Green Snail Spring…just as the name suggests, you would think. There are a couple of legends surrounding the origin of the name. The first is the most obvious: the leaves are curly like snails.
But it would not have a place in the Chinese Mythology series if it did not have a magical story. According to Studying the Art of Tea by Li Wei, there is a love story involved with the tea.
The story involves a beautiful young woman called Bilou Maiden (which translated literally to green snail) who was beautiful and kind with a beautiful voice that echoed. She lived in the Dongting Mountain.
One day there was a four-legged beast that tore through the village frightening villagers and fishermen alike. The height of that fear was the day the creature stole Bilou Maiden away.
In the village also lived a handsome young warrior by the name of Ah-Xiang. He made the decision to battle the beast himself on behalf of village and save the beautiful Bilou Maiden. Armed with only a pitchfork, he found the beast and Bilou Maiden at the lake. He caught the beast off guard while it was bathing in the lake. The handsome warrior rammed the pitchfork into the beast’s side. Ah-Xiang and the beast then engaged in battle, a long laborious battle that waged for seven days and seven nights. Ah-Xiang became wounded, his blood splattered onto a nearby tree. The tree came to life, its branches waving in the air, lashing out at the beast until it was entrapped in the tree’s branches. Upon hearing the beast’s capture, the entire village came with their own pitchforks and within moments the beast was overrun and destroyed.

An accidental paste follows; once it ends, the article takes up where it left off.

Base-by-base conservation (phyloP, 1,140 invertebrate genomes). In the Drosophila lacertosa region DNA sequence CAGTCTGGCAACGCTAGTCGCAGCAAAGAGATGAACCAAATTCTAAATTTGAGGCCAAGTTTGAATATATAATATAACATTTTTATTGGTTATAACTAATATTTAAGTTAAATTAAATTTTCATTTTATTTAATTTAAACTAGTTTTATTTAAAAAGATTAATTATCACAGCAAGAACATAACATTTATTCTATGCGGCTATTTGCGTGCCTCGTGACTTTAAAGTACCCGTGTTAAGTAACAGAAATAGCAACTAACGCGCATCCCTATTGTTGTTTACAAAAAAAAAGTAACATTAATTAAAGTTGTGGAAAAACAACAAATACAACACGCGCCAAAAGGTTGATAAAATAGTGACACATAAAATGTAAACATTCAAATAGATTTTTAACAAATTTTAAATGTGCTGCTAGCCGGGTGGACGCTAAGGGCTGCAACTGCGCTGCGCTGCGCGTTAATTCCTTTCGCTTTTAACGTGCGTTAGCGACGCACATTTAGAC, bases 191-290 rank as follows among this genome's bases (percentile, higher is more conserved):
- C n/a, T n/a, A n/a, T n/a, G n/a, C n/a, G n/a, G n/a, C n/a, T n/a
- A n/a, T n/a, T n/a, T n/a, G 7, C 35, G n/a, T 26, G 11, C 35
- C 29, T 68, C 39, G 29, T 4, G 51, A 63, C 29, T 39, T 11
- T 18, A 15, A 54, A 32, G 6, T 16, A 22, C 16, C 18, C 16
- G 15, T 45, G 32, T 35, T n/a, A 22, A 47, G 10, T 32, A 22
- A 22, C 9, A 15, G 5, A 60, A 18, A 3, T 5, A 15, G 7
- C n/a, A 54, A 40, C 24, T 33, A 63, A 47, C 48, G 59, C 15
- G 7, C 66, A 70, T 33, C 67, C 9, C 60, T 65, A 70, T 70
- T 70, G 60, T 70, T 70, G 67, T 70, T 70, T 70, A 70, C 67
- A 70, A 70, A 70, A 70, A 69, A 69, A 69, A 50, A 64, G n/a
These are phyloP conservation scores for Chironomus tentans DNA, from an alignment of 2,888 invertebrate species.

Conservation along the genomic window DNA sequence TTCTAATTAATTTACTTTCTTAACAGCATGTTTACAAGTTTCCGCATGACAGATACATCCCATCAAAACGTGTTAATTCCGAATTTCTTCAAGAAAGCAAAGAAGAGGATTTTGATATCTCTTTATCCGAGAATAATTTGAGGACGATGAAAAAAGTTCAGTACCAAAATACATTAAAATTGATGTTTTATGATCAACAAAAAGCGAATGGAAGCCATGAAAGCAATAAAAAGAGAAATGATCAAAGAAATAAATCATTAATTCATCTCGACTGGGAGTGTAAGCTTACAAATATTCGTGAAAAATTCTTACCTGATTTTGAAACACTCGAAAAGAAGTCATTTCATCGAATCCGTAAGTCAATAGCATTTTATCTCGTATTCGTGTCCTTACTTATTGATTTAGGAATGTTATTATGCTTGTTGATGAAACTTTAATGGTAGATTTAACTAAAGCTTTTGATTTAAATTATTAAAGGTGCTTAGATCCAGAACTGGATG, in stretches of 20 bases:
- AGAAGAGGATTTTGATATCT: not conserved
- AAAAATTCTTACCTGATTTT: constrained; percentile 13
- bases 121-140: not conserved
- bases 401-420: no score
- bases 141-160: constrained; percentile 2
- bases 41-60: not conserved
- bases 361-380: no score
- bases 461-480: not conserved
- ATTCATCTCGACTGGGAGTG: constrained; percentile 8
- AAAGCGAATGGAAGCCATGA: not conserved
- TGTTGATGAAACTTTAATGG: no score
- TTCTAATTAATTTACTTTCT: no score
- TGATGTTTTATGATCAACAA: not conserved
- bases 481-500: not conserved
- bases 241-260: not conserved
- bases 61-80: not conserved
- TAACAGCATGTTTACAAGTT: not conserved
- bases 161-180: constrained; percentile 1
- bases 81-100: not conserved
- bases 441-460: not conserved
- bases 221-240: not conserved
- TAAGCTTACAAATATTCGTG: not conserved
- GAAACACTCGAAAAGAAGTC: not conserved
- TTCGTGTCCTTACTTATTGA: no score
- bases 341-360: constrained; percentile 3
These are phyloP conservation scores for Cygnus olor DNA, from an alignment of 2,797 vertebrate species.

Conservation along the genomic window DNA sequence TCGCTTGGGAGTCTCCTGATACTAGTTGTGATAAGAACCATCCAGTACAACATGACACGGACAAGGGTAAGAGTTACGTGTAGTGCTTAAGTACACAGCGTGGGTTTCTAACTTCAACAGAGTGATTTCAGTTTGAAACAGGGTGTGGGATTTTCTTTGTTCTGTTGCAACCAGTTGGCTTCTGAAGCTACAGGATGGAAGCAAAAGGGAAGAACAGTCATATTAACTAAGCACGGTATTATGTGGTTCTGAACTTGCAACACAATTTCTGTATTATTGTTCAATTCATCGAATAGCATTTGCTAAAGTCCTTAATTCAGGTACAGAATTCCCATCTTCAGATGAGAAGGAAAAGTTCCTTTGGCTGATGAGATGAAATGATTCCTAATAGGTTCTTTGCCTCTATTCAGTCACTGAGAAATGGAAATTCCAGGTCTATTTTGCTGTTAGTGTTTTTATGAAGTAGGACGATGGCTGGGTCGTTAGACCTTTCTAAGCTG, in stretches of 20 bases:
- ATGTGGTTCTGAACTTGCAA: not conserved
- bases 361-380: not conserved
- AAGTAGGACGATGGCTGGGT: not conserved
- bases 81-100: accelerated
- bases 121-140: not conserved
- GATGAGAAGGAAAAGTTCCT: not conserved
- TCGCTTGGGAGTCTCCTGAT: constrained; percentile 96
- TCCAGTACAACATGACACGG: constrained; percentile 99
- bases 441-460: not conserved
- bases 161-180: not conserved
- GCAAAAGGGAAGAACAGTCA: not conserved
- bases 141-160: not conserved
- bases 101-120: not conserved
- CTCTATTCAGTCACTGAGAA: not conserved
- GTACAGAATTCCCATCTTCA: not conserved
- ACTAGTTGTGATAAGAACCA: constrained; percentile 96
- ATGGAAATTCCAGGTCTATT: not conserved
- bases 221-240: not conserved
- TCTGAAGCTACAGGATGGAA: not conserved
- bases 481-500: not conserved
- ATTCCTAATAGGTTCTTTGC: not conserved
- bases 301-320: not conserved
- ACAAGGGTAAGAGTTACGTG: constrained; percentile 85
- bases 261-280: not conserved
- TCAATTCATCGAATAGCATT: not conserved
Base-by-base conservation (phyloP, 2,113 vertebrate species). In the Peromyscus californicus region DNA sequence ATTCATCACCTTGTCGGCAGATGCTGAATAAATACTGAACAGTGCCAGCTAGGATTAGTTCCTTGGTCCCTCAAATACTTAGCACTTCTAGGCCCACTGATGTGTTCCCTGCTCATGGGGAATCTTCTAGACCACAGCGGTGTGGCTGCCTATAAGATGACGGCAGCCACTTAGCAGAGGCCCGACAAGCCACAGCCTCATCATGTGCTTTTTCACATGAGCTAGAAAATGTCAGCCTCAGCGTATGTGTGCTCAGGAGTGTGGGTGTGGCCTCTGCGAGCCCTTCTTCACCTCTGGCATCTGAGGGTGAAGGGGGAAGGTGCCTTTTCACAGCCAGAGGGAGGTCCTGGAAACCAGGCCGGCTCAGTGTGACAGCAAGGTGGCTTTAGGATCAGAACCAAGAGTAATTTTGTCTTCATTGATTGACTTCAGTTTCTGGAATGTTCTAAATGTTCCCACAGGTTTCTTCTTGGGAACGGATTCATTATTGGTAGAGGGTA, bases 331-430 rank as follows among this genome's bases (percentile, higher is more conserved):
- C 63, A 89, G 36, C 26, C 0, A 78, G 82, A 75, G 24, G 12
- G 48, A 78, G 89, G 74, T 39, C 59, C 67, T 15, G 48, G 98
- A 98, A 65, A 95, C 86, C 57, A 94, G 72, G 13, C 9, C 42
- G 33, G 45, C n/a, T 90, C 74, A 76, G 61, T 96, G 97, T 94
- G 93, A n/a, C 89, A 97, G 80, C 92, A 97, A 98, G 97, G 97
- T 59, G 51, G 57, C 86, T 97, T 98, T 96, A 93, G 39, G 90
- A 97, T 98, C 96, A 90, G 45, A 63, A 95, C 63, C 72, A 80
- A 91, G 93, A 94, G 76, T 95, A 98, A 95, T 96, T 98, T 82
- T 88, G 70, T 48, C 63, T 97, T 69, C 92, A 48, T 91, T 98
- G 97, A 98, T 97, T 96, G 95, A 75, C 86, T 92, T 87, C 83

Ah-Xiang was still severely injured. Bilou Maiden saw how much this handsome warrior loved her for why else would he have risked his life to save her? The girl then devoted her life to save the warrior. Bilou Maiden tried everything to save her love but all to no avail. Ah-Xiang still grew weaker and weaker. Eventually Bilou Maiden tried one more time. She went back to the lake, to the magical tree that was still stained with Ah-Xiang’s blood. She picked the leaves, thinking that they would have healing powers.
Bilou Maiden brewed the leaves into a tea and gave it to Ah-Xiang. Once the drink touched his lips, Ah-Xiang immediately began to recover. He decided that he would continue to drink this tea until he recovered. Daily he drank the tea and daily he recovered. However, as he continued to recover Bilou Maiden began to grow weaker. By the time our hero was completely healed, Bilou Maiden was too weak to sustain life and she died shortly afterwards. In memory of the beautiful maiden they named the tea after her.
I think that’s such a beautiful and tragic story. Do you think so, dear readers?
One thought on “Chinese Tea Mythology: Green Snail Spring (Bi Lo Chun)”
Great story–so sad, & so unecessary that the young woman perished though—when all she needed was to share the (obviously restoring) tea—!!!!
Cheers—“chin chin”—or perhaps more aptly–“chun chun”—Ray